How many POPs does your cloud vendor have?
In architecting the Zscaler cloud, we evaluated points of presence (POPs) around the world, and considered two options:
Build compute in ten or twelve large data centers, create POPs, and establish our own network backbone; or
- Build compute in every POP so all services would be performed at the secure edge of the cloud.
While the first option would have been cheaper, faster, and easier to build, it misses the low-latency objective. It simply replaces a corporate MPLS backhaul model with a provider backhaul (from POP to compute region).
Placing compute at the edge (in every POP) ensures minimal path latency added between the endpoint and the application. This approach is certainly more costly and time-consuming to architect, but once built, it allows users to get from any device on any network to any application on any network with least-path latency. As Zscaler’s adoption grew, we established direct peering relationships with service providers including Orange Business, BT, AT&T, TATA, and more. On the content/cloud app provider side, Zscaler peers Microsoft, Google, Akamai and many many more. (Partners value volume: A vendor claim of 100GBps peering capacity is meaningless if traffic is zero. At 700Gbps+ sustained to many cloud applications, most cloud providers and service providers peer with Zscaler.)
Consider an OBS customer in Singapore connecting to Office 365 via the Zscaler cloud. When an endpoint generates a packet of data to O365, the path is deterministic: OBS and partners provide the last mile. OBS peers with Zscaler in Singapore, so when the packet leaves OBS fiber, it connects to Zscaler’s edge via a router/switch. Zscaler also peers with Microsoft, which means that beyond the Zscaler inspection stack, that packet gets to Microsoft’s fiber in a single hop.
Contrast that with an edge service (like say, a firewall) hosted in Google Cloud. The data packet would travel from OBS to Google over a peering network, then over the Google network backbone to one of the regions where Google has compute. The packet now goes through the security stack and then routes back over the Google network to a peering location, then (finally) over to the Microsoft network backbone. This unnecessarily extended, long-distance, network-hopping, latency-introducing data-traffic routing is exactly what SASE repudiates.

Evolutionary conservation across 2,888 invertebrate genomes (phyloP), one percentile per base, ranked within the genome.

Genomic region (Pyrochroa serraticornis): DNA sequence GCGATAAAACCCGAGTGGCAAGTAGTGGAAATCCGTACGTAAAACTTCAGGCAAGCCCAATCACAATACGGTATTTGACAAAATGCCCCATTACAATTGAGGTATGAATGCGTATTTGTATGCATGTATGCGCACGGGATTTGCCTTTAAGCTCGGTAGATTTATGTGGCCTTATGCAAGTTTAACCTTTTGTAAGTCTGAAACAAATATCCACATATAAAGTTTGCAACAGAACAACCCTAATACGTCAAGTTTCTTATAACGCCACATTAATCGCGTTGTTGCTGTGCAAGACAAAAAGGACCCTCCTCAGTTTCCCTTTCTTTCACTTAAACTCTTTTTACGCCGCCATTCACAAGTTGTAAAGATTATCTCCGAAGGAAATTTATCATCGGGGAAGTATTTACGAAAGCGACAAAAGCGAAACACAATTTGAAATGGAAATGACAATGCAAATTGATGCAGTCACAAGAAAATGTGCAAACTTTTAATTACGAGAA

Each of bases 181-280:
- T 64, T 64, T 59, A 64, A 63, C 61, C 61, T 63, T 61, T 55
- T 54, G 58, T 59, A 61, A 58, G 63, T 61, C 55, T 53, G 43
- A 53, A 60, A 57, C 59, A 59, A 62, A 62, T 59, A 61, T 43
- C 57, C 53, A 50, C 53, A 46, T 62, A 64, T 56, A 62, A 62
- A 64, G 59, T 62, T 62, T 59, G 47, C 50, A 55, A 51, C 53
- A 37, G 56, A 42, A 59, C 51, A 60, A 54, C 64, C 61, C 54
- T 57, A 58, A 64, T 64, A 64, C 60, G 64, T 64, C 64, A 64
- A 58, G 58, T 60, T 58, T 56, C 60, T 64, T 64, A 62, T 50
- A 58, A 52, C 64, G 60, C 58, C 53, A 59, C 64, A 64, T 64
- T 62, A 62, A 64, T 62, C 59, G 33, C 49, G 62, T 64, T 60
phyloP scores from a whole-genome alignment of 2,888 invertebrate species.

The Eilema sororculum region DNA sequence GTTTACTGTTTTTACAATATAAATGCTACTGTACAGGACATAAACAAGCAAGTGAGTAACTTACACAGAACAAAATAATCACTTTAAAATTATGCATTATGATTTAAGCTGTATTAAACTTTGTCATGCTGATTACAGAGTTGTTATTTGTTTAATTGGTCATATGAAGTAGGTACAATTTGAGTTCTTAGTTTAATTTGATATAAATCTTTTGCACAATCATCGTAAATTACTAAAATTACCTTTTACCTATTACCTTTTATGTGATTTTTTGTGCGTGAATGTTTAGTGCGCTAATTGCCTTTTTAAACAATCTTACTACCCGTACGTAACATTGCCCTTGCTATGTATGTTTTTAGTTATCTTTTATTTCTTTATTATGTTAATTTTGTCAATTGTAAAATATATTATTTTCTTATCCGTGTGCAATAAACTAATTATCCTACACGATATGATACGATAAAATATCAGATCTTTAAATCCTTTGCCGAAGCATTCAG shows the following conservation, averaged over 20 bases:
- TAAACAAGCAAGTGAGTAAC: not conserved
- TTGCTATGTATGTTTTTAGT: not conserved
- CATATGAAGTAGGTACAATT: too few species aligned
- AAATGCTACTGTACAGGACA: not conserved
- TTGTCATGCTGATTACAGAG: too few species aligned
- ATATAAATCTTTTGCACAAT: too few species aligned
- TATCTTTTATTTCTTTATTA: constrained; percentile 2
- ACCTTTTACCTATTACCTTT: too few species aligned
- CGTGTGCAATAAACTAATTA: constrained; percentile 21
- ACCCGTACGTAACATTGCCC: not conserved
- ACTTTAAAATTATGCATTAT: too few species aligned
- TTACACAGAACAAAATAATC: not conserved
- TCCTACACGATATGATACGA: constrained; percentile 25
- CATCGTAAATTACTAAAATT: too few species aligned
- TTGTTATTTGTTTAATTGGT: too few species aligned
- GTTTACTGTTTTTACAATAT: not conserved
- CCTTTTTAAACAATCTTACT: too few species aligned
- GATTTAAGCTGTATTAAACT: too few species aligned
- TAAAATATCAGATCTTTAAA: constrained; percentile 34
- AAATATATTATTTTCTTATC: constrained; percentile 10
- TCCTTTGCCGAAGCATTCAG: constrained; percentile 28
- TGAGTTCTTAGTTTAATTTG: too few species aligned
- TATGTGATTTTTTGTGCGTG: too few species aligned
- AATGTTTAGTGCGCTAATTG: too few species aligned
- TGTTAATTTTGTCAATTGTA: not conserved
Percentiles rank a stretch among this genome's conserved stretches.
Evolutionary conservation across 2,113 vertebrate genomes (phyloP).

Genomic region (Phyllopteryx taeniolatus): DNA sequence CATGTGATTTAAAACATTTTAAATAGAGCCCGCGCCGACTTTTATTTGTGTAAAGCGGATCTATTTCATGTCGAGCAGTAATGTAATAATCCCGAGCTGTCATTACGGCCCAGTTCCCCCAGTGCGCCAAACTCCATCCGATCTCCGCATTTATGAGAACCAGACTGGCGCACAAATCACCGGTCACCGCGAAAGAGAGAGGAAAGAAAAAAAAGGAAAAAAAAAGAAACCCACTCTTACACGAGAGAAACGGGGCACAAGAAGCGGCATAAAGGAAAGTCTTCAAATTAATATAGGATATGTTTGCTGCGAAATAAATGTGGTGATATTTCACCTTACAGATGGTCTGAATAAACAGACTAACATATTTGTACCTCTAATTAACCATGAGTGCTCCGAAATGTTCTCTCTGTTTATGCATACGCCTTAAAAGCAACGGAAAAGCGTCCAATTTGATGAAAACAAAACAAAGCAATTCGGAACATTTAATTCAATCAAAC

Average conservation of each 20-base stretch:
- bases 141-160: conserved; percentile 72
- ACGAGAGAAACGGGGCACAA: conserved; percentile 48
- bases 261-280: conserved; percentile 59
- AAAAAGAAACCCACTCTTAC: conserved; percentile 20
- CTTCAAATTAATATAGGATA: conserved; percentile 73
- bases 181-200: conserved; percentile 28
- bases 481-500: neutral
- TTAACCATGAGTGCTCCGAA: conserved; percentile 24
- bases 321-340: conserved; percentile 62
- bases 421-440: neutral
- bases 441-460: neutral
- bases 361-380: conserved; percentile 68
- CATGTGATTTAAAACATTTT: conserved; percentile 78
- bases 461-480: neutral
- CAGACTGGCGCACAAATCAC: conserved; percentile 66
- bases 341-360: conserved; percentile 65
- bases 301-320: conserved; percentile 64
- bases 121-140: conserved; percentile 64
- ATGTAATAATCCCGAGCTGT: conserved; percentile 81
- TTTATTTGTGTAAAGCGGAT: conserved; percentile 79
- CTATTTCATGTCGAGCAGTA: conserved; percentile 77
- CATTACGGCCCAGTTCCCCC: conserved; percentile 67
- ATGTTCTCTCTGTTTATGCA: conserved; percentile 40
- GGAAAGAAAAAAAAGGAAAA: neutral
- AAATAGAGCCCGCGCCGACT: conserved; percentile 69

The SASE model is an ideal vision of cloud architecture -- but its service-implementation fulfillment requires significant infrastructure investment. You can’t just drop a service in AWS and call it SASE. SASE explicitly recommends edge computing services not be run in clouds designed for application delivery. As of yet, no IaaS or PaaS providers offer a platform distributed enough for pure edge compute as a service. (Lambda probably comes the closest.)
SASE: the new “digital business enabler”
Ultimately, SASE’s great promise lies in the opportunity it provides IT leaders to transform their organizations. Gartner’s Orans, Skorupa, and MacDonald recommend those IT leaders “Position the adoption of SASE as a digital business enabler in the name of speed and agility.” Among other recommendations, they also advise security and risk-management leaders to consolidate services. Further, Gartner’s analysts recommend enterprises “[r]educe complexity now on the network security side by moving to ideally one vendor for secure web gateway (SWG), cloud access security broker (CASB), DNS, zero trust network access (ZTNA), and remote browser isolation capabilities.”
Zscaler customers know that the cloud-computing service delivery future is highly-distributed, secured, and powered at the edge, close to every user. To learn more, download the Gartner report here.
Gartner, The Future of Network Security Is in the Cloud; 30 August 2019; Lawrence Orans, Joe Skorupa, Neil MacDonald
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Manoj Apte is the Zscaler Chief Strategy Officer